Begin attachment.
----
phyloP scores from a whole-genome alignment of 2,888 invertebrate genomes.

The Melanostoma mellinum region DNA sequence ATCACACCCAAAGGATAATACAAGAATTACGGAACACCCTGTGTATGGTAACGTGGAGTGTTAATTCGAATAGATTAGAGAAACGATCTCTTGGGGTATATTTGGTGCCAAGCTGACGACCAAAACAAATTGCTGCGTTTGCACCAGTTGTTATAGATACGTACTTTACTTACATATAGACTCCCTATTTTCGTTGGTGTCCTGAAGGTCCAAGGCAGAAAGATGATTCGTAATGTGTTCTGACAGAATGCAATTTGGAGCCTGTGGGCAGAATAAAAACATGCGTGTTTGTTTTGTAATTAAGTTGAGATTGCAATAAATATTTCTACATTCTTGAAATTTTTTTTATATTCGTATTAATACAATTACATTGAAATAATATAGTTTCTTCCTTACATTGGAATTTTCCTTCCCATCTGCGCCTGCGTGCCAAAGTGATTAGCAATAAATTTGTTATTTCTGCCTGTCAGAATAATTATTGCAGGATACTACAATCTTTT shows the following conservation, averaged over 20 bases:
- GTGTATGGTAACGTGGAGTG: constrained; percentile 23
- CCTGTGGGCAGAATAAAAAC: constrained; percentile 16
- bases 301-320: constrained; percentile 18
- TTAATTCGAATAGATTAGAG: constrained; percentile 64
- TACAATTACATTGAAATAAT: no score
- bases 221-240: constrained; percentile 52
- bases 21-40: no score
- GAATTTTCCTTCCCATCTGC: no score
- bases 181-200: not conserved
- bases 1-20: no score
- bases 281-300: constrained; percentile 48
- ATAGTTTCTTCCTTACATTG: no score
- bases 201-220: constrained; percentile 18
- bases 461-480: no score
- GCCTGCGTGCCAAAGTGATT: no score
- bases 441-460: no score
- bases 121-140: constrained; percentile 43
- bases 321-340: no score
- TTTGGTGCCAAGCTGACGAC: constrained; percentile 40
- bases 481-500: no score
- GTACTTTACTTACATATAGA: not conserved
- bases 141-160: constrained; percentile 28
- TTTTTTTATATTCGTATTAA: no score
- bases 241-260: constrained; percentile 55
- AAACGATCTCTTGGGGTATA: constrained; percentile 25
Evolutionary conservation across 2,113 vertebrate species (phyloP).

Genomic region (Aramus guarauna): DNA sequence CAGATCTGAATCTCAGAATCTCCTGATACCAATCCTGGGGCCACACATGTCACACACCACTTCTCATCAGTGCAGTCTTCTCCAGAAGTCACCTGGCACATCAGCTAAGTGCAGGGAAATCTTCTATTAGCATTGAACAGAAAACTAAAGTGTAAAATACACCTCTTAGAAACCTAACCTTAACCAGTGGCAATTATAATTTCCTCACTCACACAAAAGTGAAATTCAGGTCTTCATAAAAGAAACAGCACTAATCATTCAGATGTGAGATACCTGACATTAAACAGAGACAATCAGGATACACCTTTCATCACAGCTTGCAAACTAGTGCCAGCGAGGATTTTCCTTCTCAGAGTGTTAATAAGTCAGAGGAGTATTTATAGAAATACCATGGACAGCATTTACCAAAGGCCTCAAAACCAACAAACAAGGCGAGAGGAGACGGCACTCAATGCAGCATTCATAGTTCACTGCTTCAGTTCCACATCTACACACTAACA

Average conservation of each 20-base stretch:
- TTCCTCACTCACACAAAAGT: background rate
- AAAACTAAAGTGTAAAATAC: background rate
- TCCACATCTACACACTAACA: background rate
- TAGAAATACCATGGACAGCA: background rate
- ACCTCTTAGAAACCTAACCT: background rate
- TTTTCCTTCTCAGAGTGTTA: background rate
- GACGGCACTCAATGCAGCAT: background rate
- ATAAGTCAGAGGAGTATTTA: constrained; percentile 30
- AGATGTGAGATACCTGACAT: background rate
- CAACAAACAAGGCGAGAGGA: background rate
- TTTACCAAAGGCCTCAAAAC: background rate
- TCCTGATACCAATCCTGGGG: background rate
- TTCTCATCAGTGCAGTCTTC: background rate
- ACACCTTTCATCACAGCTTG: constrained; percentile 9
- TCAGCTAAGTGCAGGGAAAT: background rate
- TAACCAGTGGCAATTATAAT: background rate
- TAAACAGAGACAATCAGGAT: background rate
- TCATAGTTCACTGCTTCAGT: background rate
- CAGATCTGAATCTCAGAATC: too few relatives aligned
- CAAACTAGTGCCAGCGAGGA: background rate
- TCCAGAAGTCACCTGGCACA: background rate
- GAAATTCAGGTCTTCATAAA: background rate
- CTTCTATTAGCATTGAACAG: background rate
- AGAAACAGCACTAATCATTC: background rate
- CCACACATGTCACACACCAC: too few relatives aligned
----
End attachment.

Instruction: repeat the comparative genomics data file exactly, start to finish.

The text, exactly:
phyloP scores from a whole-genome alignment of 2,888 invertebrate genomes.

The Melanostoma mellinum region DNA sequence ATCACACCCAAAGGATAATACAAGAATTACGGAACACCCTGTGTATGGTAACGTGGAGTGTTAATTCGAATAGATTAGAGAAACGATCTCTTGGGGTATATTTGGTGCCAAGCTGACGACCAAAACAAATTGCTGCGTTTGCACCAGTTGTTATAGATACGTACTTTACTTACATATAGACTCCCTATTTTCGTTGGTGTCCTGAAGGTCCAAGGCAGAAAGATGATTCGTAATGTGTTCTGACAGAATGCAATTTGGAGCCTGTGGGCAGAATAAAAACATGCGTGTTTGTTTTGTAATTAAGTTGAGATTGCAATAAATATTTCTACATTCTTGAAATTTTTTTTATATTCGTATTAATACAATTACATTGAAATAATATAGTTTCTTCCTTACATTGGAATTTTCCTTCCCATCTGCGCCTGCGTGCCAAAGTGATTAGCAATAAATTTGTTATTTCTGCCTGTCAGAATAATTATTGCAGGATACTACAATCTTTT shows the following conservation, averaged over 20 bases:
- GTGTATGGTAACGTGGAGTG: constrained; percentile 23
- CCTGTGGGCAGAATAAAAAC: constrained; percentile 16
- bases 301-320: constrained; percentile 18
- TTAATTCGAATAGATTAGAG: constrained; percentile 64
- TACAATTACATTGAAATAAT: no score
- bases 221-240: constrained; percentile 52
- bases 21-40: no score
- GAATTTTCCTTCCCATCTGC: no score
- bases 181-200: not conserved
- bases 1-20: no score
- bases 281-300: constrained; percentile 48
- ATAGTTTCTTCCTTACATTG: no score
- bases 201-220: constrained; percentile 18
- bases 461-480: no score
- GCCTGCGTGCCAAAGTGATT: no score
- bases 441-460: no score
- bases 121-140: constrained; percentile 43
- bases 321-340: no score
- TTTGGTGCCAAGCTGACGAC: constrained; percentile 40
- bases 481-500: no score
- GTACTTTACTTACATATAGA: not conserved
- bases 141-160: constrained; percentile 28
- TTTTTTTATATTCGTATTAA: no score
- bases 241-260: constrained; percentile 55
- AAACGATCTCTTGGGGTATA: constrained; percentile 25
Evolutionary conservation across 2,113 vertebrate species (phyloP).

Genomic region (Aramus guarauna): DNA sequence CAGATCTGAATCTCAGAATCTCCTGATACCAATCCTGGGGCCACACATGTCACACACCACTTCTCATCAGTGCAGTCTTCTCCAGAAGTCACCTGGCACATCAGCTAAGTGCAGGGAAATCTTCTATTAGCATTGAACAGAAAACTAAAGTGTAAAATACACCTCTTAGAAACCTAACCTTAACCAGTGGCAATTATAATTTCCTCACTCACACAAAAGTGAAATTCAGGTCTTCATAAAAGAAACAGCACTAATCATTCAGATGTGAGATACCTGACATTAAACAGAGACAATCAGGATACACCTTTCATCACAGCTTGCAAACTAGTGCCAGCGAGGATTTTCCTTCTCAGAGTGTTAATAAGTCAGAGGAGTATTTATAGAAATACCATGGACAGCATTTACCAAAGGCCTCAAAACCAACAAACAAGGCGAGAGGAGACGGCACTCAATGCAGCATTCATAGTTCACTGCTTCAGTTCCACATCTACACACTAACA

Average conservation of each 20-base stretch:
- TTCCTCACTCACACAAAAGT: background rate
- AAAACTAAAGTGTAAAATAC: background rate
- TCCACATCTACACACTAACA: background rate
- TAGAAATACCATGGACAGCA: background rate
- ACCTCTTAGAAACCTAACCT: background rate
- TTTTCCTTCTCAGAGTGTTA: background rate
- GACGGCACTCAATGCAGCAT: background rate
- ATAAGTCAGAGGAGTATTTA: constrained; percentile 30
- AGATGTGAGATACCTGACAT: background rate
- CAACAAACAAGGCGAGAGGA: background rate
- TTTACCAAAGGCCTCAAAAC: background rate
- TCCTGATACCAATCCTGGGG: background rate
- TTCTCATCAGTGCAGTCTTC: background rate
- ACACCTTTCATCACAGCTTG: constrained; percentile 9
- TCAGCTAAGTGCAGGGAAAT: background rate
- TAACCAGTGGCAATTATAAT: background rate
- TAAACAGAGACAATCAGGAT: background rate
- TCATAGTTCACTGCTTCAGT: background rate
- CAGATCTGAATCTCAGAATC: too few relatives aligned
- CAAACTAGTGCCAGCGAGGA: background rate
- TCCAGAAGTCACCTGGCACA: background rate
- GAAATTCAGGTCTTCATAAA: background rate
- CTTCTATTAGCATTGAACAG: background rate
- AGAAACAGCACTAATCATTC: background rate
- CCACACATGTCACACACCAC: too few relatives aligned